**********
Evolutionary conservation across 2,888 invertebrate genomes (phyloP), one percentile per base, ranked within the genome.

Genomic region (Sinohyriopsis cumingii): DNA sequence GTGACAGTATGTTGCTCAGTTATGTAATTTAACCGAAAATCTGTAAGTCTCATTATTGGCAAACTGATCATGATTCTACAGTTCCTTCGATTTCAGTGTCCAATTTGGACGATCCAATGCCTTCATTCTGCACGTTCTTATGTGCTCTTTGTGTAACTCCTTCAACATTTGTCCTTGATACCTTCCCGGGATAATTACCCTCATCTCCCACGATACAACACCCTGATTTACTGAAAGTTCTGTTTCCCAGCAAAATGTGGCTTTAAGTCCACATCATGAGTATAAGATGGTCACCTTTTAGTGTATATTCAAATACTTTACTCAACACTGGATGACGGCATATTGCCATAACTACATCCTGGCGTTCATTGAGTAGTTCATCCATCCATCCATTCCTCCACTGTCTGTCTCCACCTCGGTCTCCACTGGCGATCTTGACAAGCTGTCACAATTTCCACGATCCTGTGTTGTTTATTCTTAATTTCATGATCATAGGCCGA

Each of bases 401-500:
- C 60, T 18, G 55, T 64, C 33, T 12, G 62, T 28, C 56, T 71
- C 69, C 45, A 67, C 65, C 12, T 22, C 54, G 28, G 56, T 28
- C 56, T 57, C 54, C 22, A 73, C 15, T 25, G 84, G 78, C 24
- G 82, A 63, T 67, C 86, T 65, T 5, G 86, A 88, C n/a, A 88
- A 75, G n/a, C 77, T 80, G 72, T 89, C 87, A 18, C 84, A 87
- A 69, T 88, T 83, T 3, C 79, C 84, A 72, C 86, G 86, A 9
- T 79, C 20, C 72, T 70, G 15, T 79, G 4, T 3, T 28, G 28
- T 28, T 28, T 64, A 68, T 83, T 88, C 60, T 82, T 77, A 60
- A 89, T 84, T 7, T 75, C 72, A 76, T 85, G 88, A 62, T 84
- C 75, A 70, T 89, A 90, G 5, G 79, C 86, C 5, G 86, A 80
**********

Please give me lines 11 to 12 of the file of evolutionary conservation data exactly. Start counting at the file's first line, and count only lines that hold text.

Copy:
- T 28, T 28, T 64, A 68, T 83, T 88, C 60, T 82, T 77, A 60
- A 89, T 84, T 7, T 75, C 72, A 76, T 85, G 88, A 62, T 84